Nagios Core Review

It works. What more did you want?


What is most valuable?

It has been a reliable source of information regarding the state of the servers within the organisation and the flexibility of some of the features including the command structure has been invaluable in tracking some recurring faults.

How has it helped my organization?

A good example more recently is where the DHCP/DNS servers kept dropping their scopes, making it difficult for users whose machines were releasing. I managed to come up with a modification to a script that could be inserted into the Nagios client (NSClient++) and checked so that an alert could be generated if the scopes were dropped to allow the administrators to immediately remedy the fault in the short term. By retaining some of the information they could also check for trending as part of their fault finding process for a longer term fix.

What needs improvement?

Some of the reporting functionality is a bit basic and configuration is a chore although by the use of NagiosQL this can be made a lot easier.

For how long have I used the solution?

5-6 years

What was my experience with deployment of the solution?

Beyond the usual learning curve when adopting a new package, not really, though I did need to brush up on some Linux skills including Apache so that the web interface could be seen.

What do I think about the stability of the solution?

None. Under Linux, Nagios is pretty stable to the point that it could stay in place and active longer than most of the servers it monitored. Since the system can self test its configuration, it is normally impossible to start Nagios with a fault present.

What do I think about the scalability of the solution?

No.

How are customer service and technical support?

Customer Service:

Can't comment on this as Nagios Core is supplied without support.

Technical Support:

This is one down side to Nagios Core as it is supplied without support (Nagios XI can be obtained for a price which includes support). There are some support boards, however, that are an invaluable source of help which I have both used and contributed to.

Which solution did I use previously and why did I switch?

The outgoing system ws Network Eagle which was good at monitoring but not very good at presenting its results. Nagios was certainly a step up as we had previously needed to use a Visual Basic add on to display results which was limited to little more than a ping test display.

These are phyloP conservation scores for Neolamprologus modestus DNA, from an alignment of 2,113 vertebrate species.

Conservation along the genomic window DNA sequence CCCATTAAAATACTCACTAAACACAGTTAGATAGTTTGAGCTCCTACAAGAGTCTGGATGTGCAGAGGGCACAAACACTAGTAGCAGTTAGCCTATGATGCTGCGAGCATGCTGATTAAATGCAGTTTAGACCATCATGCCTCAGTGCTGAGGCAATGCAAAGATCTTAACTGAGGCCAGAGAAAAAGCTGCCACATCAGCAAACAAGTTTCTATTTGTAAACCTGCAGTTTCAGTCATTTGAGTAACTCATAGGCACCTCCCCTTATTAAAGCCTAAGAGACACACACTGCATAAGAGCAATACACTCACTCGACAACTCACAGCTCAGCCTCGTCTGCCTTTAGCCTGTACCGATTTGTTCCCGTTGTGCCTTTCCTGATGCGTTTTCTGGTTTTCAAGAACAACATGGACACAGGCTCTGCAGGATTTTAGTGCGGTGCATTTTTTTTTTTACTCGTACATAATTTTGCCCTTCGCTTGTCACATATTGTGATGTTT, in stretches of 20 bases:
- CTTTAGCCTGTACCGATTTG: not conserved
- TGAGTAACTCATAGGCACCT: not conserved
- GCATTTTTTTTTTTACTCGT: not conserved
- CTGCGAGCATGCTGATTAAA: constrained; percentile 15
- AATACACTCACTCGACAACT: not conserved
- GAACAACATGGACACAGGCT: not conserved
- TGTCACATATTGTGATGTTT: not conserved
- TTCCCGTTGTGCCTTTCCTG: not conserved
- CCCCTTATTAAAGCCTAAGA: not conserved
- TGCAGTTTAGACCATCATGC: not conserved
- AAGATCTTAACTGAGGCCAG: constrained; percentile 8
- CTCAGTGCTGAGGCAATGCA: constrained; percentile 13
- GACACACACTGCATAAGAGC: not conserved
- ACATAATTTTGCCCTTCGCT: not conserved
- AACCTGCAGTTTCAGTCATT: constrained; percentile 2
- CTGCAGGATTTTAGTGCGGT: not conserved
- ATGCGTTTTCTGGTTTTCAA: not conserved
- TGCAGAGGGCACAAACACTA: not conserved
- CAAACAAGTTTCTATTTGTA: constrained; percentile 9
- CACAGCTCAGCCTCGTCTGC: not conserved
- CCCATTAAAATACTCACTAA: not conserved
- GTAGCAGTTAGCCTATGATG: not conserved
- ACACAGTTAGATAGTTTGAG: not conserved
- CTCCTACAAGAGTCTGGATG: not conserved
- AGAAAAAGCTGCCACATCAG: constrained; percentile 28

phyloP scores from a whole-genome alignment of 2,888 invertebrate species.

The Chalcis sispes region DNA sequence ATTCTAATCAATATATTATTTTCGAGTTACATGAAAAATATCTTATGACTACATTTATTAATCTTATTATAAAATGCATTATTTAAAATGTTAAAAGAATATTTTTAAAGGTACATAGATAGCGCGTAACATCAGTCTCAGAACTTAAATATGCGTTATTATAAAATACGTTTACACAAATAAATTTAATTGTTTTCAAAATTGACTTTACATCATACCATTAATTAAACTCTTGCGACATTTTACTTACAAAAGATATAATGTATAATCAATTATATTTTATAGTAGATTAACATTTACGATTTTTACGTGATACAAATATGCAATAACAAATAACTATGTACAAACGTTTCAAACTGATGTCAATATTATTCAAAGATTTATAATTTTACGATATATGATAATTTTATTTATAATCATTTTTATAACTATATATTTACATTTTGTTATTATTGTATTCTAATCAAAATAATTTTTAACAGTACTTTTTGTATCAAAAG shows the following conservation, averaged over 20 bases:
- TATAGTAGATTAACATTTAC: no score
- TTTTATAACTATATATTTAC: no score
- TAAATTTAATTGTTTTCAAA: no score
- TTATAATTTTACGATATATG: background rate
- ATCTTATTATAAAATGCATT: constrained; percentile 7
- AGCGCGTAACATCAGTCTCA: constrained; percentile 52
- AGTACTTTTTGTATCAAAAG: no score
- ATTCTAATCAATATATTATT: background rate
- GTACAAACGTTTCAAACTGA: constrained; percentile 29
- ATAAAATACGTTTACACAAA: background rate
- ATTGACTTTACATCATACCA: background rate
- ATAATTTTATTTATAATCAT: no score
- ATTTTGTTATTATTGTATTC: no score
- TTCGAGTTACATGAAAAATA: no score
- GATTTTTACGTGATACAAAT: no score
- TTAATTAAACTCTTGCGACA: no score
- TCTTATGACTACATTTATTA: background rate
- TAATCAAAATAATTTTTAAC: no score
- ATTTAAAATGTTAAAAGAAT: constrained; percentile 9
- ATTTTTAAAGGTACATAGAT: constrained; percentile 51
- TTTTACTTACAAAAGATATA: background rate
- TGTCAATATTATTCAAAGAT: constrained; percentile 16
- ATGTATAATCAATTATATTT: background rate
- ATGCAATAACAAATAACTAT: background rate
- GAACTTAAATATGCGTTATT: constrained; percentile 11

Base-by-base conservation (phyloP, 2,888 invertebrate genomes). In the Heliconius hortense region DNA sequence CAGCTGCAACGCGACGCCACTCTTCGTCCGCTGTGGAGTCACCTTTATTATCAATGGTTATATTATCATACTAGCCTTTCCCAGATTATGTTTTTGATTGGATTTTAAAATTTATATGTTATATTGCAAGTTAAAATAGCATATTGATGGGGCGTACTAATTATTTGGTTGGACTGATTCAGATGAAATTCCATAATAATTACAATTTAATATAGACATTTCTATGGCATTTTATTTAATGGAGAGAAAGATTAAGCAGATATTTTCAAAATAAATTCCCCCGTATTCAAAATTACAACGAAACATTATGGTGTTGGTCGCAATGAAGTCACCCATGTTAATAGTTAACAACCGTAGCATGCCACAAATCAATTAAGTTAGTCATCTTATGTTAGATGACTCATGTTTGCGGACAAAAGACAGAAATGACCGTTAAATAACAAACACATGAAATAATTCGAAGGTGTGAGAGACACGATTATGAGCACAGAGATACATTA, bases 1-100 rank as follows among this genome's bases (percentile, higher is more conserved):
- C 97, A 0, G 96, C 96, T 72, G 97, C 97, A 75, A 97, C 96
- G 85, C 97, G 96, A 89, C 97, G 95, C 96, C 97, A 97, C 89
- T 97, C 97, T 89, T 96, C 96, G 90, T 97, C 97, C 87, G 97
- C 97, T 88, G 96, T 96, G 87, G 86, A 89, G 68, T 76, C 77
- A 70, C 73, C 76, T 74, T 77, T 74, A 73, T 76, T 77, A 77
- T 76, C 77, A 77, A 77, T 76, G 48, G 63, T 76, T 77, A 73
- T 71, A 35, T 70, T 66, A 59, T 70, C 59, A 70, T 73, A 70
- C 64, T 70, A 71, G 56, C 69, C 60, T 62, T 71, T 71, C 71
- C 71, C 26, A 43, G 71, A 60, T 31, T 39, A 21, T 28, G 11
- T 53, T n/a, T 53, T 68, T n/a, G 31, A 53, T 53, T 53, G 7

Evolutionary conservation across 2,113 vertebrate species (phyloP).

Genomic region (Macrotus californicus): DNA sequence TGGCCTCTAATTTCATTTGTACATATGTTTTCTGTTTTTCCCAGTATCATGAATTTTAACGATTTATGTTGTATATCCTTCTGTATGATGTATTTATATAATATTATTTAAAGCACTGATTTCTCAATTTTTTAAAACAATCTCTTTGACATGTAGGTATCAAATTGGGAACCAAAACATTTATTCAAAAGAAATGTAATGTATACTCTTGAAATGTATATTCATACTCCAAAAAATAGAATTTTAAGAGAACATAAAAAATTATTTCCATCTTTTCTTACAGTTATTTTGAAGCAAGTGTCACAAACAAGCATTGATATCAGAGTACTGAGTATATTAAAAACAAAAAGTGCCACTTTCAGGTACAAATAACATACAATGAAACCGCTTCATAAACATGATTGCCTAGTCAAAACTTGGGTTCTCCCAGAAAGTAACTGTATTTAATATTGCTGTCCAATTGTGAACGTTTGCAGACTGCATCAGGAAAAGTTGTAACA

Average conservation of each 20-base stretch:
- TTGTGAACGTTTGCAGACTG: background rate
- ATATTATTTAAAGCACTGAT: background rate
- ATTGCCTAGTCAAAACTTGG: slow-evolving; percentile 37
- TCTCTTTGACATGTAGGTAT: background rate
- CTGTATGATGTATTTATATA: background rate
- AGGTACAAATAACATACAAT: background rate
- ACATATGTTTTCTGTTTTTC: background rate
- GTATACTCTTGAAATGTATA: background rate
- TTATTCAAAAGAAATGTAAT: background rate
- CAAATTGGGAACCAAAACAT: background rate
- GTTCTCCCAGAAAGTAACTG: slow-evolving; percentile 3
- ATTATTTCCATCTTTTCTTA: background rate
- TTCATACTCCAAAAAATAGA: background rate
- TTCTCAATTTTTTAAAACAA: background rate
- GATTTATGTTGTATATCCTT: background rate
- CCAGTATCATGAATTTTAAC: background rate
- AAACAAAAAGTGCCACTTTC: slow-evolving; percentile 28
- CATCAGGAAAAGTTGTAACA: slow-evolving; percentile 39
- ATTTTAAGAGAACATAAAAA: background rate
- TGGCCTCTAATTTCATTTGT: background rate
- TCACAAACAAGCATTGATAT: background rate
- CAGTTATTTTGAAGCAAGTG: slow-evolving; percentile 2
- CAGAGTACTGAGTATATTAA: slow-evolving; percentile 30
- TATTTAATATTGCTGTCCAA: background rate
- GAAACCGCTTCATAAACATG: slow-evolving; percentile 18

How was the initial setup?

The initial setup involved making sure that you knew what you were monitoring, where, what and how. Once this was done it was then possible to complete a default template which could be used to set up a server. As ever, the main effort in the beginning (once the product was selected) was in designing the layout. The actual setup was somewhat laborious (as I had not yet set up NagiosQL) and repetitive but once done, the housekeeping was minimal.

What about the implementation team?

This was all completed in-house.

What's my experience with pricing, setup cost, and licensing?

The only actual cost was the cost of a set of feet for the display unit that was used in the service desk area. Everything else was either end of life machinery (i.e. the server) or freeware/gnuware (openSUSE Linux, the packages themselves). There is no day-to-day cost other than the usual running cost of the server.

Which other solutions did I evaluate?

OpsManager

Zabbix

What other advice do I have?

Nagios Core is a great solution for monitoring pretty much any size of deployment but you do need to know your way around a Linux system to set it up and run it. The skills you need include knowing the Apache setup on your chosen distro, configuring and compiling GCC tarballs and some idea about configuration syntax. Adding NagiosQL makes it simpler but that also needs some fettling to get it to work reliably. It also helps to be good with Windows administration though chances are that if you are looking at this sort of thing, you may be aware of that. Nagios does not detect systems out of the box and while it can be made to use WMI, it tends to be better working with the NSClient++ service on Windows which can be made to work much like the NRPE service which does the same duties under Linux and Unix.


Disclosure: I am a real user, and this review is based on my own experience and opinions.

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Vendor

Great share.

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Vendor

Thanks Chris for this valuable post.